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Unformatted text preview: density curves that can be used as models. In our next Section 8.6 we focus on an important family of densities called the NORMAL DISTRIBUTIONS. 53 8.6 Normal Random Variables We had our first introduction to normal random variables back in Chapter 2 as a special case of bell‐shaped distributions. The family of normal distributions is very important because many variables have this shape and form approximately and many statistics that we use in our inference methods are based on sums or averages which generally have (approximately) a normal distribution. A Normal Curve: Symmetric, bell‐shaped, centered at the mean and its spread is determined by the standard deviation . In fact, the points of inflection on each side of the mean mark the values which are one standard deviation away from the mean. Density (this axis and label often omitted) Notation: If a population of measurements follows a normal curve, and if X is the measurement for a randomly selected individual from the population, then X is said to be a normal random variable. X is also said to have a normal distribution. Any normal random variable can be completely characterized by its mean and its standard deviation. The variable X is normally distributed with mean and standard deviation is denoted by: _____ X is N()_____ A N(50,10) curve is sketched below. Add a N(80,5) curve to this picture. Keep in mind the features of the empirical rule (68‐95‐99.7) which applies to a normal curve. Ask: why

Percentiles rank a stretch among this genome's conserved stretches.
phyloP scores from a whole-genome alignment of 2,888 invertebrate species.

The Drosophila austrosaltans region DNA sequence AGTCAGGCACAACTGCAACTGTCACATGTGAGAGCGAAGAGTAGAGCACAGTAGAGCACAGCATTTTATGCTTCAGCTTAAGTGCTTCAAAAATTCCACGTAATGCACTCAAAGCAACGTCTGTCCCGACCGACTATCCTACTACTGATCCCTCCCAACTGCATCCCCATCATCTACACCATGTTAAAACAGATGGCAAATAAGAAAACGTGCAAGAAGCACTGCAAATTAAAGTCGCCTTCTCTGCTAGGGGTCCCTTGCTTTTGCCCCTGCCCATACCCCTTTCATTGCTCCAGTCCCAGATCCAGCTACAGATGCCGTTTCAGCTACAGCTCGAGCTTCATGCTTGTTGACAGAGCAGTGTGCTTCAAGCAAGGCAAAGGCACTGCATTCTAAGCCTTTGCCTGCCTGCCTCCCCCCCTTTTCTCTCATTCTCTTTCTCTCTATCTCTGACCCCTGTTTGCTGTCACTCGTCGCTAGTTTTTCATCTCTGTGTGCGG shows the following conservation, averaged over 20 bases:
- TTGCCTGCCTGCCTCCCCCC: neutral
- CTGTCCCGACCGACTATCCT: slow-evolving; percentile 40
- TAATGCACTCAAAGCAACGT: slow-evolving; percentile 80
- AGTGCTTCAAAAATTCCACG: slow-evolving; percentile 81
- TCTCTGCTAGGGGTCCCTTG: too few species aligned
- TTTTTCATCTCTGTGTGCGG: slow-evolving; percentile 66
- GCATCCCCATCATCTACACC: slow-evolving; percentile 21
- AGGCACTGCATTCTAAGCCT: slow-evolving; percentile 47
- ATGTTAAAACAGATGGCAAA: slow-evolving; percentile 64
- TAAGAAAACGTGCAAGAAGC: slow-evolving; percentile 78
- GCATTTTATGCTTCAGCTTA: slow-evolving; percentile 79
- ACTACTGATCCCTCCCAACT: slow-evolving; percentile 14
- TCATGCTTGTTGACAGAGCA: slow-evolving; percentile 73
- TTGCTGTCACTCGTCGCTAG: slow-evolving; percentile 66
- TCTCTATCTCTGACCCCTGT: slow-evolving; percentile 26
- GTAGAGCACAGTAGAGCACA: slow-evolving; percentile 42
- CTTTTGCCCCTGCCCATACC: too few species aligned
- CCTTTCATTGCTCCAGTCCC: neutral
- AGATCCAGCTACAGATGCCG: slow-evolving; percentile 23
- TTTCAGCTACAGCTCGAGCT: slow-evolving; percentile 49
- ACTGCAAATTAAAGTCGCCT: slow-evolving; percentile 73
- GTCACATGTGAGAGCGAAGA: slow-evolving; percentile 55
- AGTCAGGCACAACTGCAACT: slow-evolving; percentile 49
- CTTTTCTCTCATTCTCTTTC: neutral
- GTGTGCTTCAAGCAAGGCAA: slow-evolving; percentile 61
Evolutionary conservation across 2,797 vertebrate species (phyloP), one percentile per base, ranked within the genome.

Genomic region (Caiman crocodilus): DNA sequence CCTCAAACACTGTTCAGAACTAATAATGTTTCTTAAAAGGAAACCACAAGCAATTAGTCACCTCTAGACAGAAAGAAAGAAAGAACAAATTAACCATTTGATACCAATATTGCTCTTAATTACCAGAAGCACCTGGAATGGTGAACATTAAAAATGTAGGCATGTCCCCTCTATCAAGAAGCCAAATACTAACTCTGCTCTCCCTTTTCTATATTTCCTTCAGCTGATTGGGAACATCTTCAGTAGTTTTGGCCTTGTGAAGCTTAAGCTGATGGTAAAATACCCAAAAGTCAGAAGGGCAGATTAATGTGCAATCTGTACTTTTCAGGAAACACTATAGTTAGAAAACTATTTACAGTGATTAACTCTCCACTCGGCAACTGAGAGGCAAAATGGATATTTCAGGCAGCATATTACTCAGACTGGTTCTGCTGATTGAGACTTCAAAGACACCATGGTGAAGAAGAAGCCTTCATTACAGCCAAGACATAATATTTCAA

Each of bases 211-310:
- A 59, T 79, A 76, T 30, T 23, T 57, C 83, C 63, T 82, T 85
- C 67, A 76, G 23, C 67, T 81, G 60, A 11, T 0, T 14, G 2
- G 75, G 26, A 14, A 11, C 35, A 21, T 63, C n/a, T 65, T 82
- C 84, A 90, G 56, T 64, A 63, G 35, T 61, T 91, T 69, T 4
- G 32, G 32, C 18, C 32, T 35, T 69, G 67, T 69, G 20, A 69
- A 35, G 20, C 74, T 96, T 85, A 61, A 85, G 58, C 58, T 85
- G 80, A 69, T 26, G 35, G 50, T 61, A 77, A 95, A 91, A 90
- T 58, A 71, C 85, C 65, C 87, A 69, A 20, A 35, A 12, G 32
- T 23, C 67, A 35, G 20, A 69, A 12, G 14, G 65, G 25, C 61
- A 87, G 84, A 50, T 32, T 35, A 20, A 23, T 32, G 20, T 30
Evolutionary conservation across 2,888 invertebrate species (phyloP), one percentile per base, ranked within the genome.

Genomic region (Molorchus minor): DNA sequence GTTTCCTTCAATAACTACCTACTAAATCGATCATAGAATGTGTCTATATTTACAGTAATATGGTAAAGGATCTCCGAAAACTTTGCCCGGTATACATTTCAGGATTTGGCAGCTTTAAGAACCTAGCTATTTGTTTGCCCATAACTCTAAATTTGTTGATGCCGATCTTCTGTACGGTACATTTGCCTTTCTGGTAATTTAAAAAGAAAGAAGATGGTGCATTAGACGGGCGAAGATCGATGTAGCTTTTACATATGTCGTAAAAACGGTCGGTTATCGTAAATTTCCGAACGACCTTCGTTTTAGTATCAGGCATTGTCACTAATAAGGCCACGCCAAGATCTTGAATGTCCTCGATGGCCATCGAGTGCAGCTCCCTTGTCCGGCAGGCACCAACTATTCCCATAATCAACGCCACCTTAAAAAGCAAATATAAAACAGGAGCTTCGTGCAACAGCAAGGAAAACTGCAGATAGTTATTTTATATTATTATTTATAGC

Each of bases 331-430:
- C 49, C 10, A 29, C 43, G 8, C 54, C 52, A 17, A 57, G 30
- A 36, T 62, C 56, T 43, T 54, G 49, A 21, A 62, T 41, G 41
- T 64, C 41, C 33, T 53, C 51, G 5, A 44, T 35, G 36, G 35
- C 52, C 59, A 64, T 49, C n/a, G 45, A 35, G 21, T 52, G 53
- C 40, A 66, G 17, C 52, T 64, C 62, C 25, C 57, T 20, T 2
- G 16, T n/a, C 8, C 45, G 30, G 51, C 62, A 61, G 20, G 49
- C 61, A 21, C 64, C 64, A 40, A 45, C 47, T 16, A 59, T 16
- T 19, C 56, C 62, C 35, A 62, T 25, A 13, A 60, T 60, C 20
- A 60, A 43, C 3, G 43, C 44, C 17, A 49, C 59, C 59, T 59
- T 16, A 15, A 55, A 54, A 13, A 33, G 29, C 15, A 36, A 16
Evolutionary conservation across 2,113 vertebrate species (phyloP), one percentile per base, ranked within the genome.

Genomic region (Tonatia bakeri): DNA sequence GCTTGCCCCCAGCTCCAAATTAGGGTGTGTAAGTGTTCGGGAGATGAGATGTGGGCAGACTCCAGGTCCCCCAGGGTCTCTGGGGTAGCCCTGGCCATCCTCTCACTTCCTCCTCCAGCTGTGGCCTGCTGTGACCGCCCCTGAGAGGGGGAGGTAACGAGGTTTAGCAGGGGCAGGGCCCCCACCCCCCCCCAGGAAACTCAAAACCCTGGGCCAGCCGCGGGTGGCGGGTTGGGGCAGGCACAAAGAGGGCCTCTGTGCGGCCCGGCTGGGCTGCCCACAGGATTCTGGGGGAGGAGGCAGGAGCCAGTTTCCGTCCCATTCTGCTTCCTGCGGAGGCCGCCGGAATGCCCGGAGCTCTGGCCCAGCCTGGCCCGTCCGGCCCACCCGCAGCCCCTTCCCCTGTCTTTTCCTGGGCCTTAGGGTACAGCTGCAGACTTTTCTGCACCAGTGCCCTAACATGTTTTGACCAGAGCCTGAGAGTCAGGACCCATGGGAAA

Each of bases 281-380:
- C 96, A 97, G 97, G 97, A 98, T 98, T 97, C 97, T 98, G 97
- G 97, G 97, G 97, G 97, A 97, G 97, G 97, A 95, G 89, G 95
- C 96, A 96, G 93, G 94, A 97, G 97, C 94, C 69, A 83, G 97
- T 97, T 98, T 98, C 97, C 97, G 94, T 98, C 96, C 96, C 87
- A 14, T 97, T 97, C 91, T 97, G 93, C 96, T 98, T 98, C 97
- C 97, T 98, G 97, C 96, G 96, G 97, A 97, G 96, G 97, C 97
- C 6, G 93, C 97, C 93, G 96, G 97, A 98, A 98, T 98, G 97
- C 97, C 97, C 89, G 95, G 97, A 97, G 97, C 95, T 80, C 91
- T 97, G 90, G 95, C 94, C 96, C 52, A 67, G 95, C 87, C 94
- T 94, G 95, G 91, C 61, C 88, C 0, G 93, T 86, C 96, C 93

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higher? 10 20 30 40 50 60 70 54 80 90 100 110 Standardized Scores: A normal distribution is indexed by its population mean , and its population standard deviation , and denoted by N ( , ) . Recall that the standard deviation is a useful “yardstick” for measuring how far an individual value falls from the mean. The standardized score or z‐score is the distance between the observed value and the mean, measured in terms of number of standard deviations. Values that are above the mean have positive z‐scores, and values that are below the mean have negative z‐scores. value mean
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Standardized score or z‐score: z Standard deviation Finding Probabilities for z‐Scores: Standard scores play a role in how we will find areas (and thus probabilities) under a normal curve. We simply have to convert the endpoints of the interval of interest to the corresponding standardized scores and then use a table (or computer/calculator) to find probabilities associated with these standardized scores. When we convert to standardized scores, the random variable X is converted to what is called the Standard Normal Random Variable, denoted by Z, and it has the N (0,1) distribution. Table A.1 provides the areas to the left for various values of Z 55 56 Try It! Finding Probabilities for Z 1. Find P(Z ≤ 1.22). 0.8888 Think about it: What is P(Z < 1.22)? It is still 0.8888 as P(Z = 1.22) is 0. 2. Find P(Z > 1.22). 1 – 0.8888 = 0.1112 (or from P(Z < ‐1.22)) 3. Find P(‐1.58 < Z < 2.24) 0.9875 – 0.05...
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This document was uploaded on 02/25/2014 for the course STATS 250 at University of Michigan.
 Summer '10
 Gunderson
 Statistics

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